About two-thirds of the risk for Alzheimer's disease (AD) is thought to arise from genetic influences, but about a third could be influenced by environment and lifestyle, opening the door for behavioral interventions that could delay or prevent pathophysiological changes that occur with AD. Now a new study in a mouse model of AD examines the effects of environmental enrichment on AD symptom progression and pathology. The study appears in Biological Psychiatry, published by Elsevier.
Gerd Kempermann, PhD, from the German Center for Neurodegenerative Diseases in Dresden, Germany, and senior author of the study, emphasized the importance of studying the early stages of disease, when interventions might be most effective.
Dr. Kempermann commented, "AD does not start when the symptoms become obvious. There is a decades-long silent period, during which the pathology progresses undetected. Clinicians and researchers have become increasingly interested in what happens during this phase."
To study this early pathology, Dr. Kempermann and colleagues used a mouse model of AD that replicates this silent period. The model contains several mutations associated with human AD in the gene encoding amyloid precursor protein (App). These AppNL-F mice develop toxic amyloid-beta plaques by age 6 months and cognitive impairment by 18 months.
Dr. Kempermann said, "However, we discovered that there are already subtle but important behavioral changes long before the first plaques appear, and the cognitive deficits become detectable."
The mice were housed in an enriched environment, which consisted of 60 interconnected cages, from age 6 weeks to 23 weeks and were then moved to standard cages after 4 months. Living in the enriched environment improved several measures of metabolism, which are known risk factors for AD.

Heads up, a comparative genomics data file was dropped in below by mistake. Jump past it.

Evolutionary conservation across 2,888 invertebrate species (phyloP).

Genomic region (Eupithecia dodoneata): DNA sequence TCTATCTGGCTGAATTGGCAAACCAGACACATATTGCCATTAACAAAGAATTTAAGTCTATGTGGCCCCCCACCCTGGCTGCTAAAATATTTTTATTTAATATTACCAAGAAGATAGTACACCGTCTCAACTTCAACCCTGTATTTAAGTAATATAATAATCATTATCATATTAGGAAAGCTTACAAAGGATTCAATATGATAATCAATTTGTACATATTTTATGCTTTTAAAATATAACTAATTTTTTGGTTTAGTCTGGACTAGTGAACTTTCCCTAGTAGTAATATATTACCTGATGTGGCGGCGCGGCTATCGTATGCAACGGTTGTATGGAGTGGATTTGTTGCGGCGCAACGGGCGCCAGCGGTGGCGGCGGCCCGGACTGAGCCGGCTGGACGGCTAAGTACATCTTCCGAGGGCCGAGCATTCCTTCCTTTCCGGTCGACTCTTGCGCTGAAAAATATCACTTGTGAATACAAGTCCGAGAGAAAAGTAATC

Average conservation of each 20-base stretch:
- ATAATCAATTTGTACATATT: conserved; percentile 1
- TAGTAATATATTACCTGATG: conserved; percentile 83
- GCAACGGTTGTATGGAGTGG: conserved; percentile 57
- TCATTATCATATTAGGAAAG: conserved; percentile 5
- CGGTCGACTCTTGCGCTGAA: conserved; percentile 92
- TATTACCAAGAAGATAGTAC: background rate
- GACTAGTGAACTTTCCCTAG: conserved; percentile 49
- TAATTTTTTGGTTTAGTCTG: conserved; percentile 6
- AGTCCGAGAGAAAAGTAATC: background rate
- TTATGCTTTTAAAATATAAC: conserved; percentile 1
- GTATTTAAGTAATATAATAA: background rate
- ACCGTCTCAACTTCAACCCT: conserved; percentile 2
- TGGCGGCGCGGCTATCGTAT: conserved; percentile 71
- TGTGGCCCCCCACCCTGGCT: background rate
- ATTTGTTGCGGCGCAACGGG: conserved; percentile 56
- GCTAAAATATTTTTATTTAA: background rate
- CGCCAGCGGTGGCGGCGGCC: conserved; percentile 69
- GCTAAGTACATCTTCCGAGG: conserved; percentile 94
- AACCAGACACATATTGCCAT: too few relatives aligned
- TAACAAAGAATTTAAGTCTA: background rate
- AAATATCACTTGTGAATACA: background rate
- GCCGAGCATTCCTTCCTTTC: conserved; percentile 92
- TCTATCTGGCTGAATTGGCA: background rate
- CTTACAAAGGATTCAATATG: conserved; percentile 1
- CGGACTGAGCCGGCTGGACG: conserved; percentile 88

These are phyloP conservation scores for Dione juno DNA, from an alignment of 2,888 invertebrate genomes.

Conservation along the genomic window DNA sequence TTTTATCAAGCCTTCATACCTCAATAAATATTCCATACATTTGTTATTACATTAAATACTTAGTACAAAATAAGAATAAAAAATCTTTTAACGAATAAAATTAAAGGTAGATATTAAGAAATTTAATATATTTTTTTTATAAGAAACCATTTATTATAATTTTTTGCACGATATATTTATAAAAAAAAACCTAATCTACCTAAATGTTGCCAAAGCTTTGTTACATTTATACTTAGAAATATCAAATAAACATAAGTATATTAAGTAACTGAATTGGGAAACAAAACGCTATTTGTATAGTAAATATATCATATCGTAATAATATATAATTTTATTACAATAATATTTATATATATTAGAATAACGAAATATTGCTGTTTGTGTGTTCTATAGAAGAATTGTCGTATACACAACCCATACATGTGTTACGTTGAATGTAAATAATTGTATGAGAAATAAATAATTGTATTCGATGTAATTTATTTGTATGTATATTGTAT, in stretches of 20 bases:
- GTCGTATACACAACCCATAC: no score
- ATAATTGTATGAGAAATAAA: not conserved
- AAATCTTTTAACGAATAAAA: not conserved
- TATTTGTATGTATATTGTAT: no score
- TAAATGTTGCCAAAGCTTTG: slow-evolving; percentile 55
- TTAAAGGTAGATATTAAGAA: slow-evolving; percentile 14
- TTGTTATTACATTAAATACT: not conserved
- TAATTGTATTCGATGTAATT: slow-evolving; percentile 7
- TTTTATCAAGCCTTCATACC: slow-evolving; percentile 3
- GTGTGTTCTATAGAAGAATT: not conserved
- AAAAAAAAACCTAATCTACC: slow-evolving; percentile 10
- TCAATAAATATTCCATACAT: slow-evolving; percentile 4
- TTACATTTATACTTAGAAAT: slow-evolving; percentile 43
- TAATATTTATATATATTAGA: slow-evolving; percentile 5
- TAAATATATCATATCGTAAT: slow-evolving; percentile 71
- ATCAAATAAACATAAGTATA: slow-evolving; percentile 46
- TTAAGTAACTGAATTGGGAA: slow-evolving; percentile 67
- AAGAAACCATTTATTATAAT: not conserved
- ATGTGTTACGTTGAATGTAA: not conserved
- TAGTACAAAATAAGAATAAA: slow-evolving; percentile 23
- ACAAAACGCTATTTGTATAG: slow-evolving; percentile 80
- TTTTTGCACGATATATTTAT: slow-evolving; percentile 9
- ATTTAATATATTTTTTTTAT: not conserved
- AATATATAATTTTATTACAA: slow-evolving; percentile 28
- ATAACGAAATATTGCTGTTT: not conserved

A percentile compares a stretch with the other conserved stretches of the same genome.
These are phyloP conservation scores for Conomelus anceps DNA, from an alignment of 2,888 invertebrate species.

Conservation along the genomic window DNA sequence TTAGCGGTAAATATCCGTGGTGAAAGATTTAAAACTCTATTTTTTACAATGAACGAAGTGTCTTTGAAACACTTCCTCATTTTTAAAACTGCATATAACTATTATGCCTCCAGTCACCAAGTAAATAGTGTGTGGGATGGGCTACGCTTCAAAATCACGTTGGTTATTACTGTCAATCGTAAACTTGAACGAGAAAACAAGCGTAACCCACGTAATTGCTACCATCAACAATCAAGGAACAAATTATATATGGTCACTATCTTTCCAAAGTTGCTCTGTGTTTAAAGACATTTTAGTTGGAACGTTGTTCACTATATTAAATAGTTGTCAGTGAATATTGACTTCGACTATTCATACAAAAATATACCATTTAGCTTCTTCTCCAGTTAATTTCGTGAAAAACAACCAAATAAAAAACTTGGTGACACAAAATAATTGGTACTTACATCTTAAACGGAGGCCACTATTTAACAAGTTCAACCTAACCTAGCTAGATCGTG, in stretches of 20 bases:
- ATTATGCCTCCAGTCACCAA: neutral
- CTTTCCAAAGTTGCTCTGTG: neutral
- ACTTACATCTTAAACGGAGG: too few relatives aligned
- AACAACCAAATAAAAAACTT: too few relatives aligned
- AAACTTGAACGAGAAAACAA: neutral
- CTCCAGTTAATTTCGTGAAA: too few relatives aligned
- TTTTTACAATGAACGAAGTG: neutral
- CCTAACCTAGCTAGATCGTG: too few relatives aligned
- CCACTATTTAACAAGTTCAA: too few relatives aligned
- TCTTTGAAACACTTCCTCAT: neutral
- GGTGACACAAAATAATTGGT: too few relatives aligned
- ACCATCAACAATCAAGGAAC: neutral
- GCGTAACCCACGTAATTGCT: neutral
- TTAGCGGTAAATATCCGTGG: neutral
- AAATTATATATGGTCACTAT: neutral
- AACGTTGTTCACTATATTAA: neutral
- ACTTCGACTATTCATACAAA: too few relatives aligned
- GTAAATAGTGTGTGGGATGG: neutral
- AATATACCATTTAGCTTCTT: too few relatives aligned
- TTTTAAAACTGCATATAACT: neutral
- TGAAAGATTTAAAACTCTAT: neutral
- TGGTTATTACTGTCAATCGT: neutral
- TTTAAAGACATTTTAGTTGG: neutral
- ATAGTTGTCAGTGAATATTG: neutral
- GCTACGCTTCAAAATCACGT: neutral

Dr. Kempermann explained, "The [AD model] mice in our study showed a reduction in individual behaviors. They became more similar and more rigid. As this individualization is to a large degree driven by individual behavior and depends on brain plasticity, we can conclude that the affected mice had behavioral deficits very early in the course of the disease. They did not respond normally to the offerings of their environment. This finding is important, because it will help us to understand how we can best tailor preventive measures during the pre-clinical phase. It also underscores that prevention has to start early."
The researchers also examined markers of neurogenesis in the mice. Paradoxically, the AppNL-F mice had higher rates of neurogenesis than control mice, which is interpreted as a failing attempt at compensation and as paradoxically counterproductive. This overshooting compensation was normalized by exposure to enrichment.
John Krystal, MD, Editor of Biological Psychiatry, said of the work, "This novel study suggests that environmental enrichment may reduce the early accumulation of amyloid plaques in a mouse model of AD. This insight may suggest a strategy for delaying the development of symptoms associated with this disorder."
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